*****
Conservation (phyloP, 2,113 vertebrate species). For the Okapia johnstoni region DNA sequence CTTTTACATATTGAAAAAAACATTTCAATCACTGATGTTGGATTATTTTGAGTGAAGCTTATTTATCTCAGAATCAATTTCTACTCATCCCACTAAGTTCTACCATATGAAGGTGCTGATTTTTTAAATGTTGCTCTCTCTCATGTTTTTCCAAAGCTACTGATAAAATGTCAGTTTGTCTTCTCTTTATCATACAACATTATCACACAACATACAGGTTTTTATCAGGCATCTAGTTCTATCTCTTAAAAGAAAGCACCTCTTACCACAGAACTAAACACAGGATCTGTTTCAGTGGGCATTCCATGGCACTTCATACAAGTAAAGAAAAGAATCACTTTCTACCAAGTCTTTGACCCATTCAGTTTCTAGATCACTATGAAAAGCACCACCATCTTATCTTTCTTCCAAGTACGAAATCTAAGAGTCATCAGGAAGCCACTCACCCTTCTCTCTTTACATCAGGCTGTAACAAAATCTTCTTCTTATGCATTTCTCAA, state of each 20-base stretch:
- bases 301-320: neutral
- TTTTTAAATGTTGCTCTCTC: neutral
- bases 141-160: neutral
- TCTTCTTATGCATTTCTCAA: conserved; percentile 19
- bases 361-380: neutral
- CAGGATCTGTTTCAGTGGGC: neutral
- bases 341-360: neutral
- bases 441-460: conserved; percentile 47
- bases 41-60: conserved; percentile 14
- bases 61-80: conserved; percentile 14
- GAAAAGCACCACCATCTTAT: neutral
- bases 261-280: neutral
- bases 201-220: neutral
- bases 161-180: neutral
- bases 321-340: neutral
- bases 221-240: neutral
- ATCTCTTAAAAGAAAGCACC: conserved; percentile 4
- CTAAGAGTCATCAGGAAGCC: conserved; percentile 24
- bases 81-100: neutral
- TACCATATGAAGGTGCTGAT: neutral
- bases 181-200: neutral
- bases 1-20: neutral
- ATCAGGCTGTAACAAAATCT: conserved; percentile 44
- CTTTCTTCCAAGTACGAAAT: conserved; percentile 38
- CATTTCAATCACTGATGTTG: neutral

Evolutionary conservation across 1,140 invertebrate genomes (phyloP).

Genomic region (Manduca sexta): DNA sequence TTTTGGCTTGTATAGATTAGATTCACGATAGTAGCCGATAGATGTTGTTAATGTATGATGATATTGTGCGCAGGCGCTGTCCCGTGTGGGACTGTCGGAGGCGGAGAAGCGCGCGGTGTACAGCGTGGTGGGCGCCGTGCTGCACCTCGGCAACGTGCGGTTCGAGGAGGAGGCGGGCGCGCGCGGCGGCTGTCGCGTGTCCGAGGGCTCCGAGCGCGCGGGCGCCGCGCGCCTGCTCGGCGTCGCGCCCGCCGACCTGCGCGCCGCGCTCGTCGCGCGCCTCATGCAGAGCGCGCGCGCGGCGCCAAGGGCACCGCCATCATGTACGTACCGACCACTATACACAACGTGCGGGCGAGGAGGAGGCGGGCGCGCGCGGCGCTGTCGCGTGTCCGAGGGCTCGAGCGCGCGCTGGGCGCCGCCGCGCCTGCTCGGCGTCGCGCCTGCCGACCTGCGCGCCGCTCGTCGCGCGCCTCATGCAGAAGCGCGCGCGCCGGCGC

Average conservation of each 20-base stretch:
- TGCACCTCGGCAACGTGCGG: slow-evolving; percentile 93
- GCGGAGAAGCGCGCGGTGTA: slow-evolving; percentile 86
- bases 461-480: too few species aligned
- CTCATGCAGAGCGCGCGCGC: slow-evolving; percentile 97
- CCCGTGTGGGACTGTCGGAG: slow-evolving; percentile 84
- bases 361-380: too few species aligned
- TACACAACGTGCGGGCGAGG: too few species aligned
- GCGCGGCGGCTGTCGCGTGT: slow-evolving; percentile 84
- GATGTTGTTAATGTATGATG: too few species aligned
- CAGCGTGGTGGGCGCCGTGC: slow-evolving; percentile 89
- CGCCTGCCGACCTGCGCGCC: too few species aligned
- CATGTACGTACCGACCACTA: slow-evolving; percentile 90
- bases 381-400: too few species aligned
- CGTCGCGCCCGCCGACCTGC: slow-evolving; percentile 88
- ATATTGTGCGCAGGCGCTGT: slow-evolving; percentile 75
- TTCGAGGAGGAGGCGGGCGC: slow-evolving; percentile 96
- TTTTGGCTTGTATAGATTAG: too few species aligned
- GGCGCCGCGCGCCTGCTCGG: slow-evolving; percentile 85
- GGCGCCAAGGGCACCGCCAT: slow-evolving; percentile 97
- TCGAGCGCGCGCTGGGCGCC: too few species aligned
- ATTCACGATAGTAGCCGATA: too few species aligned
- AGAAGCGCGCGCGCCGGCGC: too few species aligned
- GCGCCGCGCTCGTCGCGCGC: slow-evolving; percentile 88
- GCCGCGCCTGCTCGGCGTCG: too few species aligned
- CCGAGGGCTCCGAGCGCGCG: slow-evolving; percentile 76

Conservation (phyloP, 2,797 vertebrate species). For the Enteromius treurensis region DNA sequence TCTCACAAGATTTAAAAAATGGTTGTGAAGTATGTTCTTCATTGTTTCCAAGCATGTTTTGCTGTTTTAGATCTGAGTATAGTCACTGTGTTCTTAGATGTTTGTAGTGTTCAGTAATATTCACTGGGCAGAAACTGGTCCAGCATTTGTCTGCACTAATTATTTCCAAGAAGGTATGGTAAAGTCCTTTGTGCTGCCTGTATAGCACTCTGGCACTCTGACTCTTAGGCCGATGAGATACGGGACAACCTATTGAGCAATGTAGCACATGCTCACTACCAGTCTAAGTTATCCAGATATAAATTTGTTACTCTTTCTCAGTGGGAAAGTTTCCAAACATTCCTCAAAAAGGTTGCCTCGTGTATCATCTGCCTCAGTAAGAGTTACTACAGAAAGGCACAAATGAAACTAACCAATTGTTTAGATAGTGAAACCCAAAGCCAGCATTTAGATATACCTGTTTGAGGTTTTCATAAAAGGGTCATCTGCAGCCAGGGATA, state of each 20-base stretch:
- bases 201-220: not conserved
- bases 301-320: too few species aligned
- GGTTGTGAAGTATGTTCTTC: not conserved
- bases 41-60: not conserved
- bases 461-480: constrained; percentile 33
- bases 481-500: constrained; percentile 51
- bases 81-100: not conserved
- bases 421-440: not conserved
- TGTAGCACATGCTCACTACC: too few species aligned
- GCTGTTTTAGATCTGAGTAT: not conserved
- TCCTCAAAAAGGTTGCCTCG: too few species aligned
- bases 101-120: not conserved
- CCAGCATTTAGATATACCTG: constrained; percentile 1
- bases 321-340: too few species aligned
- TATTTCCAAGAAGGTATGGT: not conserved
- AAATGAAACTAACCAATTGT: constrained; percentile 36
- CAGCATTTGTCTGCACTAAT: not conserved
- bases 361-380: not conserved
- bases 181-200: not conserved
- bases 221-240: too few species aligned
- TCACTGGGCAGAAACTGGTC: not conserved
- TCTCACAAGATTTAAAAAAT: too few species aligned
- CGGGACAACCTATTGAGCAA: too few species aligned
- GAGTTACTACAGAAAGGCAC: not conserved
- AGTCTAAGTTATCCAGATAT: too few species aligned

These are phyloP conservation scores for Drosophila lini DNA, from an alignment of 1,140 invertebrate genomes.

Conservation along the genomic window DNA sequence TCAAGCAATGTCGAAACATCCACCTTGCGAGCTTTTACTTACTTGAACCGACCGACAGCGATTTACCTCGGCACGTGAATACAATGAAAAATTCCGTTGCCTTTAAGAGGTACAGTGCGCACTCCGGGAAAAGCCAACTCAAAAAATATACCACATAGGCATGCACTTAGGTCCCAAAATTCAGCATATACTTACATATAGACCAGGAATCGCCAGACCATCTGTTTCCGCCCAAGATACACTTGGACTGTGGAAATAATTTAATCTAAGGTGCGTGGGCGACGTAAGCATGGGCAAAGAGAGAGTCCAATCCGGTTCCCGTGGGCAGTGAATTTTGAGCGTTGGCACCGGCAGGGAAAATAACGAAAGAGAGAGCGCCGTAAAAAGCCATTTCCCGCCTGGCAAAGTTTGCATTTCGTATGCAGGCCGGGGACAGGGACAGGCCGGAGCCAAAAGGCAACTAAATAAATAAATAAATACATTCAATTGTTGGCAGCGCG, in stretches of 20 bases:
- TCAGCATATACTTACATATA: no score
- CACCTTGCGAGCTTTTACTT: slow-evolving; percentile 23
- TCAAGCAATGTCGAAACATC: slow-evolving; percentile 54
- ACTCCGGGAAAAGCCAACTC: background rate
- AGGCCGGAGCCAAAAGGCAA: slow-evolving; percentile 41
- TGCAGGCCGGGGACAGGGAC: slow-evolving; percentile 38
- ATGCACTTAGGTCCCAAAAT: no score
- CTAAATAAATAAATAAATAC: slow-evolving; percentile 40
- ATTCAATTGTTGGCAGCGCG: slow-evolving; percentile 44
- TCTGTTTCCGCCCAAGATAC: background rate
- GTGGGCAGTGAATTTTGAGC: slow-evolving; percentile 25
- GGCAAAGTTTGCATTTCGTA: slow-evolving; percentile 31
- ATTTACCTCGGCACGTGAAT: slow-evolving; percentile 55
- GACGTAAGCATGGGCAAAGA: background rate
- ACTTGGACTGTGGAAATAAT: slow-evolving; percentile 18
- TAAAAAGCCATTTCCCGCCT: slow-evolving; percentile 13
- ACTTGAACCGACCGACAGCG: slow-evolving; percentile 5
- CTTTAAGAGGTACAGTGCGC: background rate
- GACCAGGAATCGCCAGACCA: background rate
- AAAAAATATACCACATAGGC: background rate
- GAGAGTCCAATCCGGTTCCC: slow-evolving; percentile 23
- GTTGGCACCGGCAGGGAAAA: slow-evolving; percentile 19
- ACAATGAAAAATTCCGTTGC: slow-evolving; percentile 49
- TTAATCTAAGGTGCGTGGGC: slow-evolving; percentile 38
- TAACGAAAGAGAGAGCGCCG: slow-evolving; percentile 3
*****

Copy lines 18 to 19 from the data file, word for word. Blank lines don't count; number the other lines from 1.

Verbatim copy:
- ATCTCTTAAAAGAAAGCACC: conserved; percentile 4
- CTAAGAGTCATCAGGAAGCC: conserved; percentile 24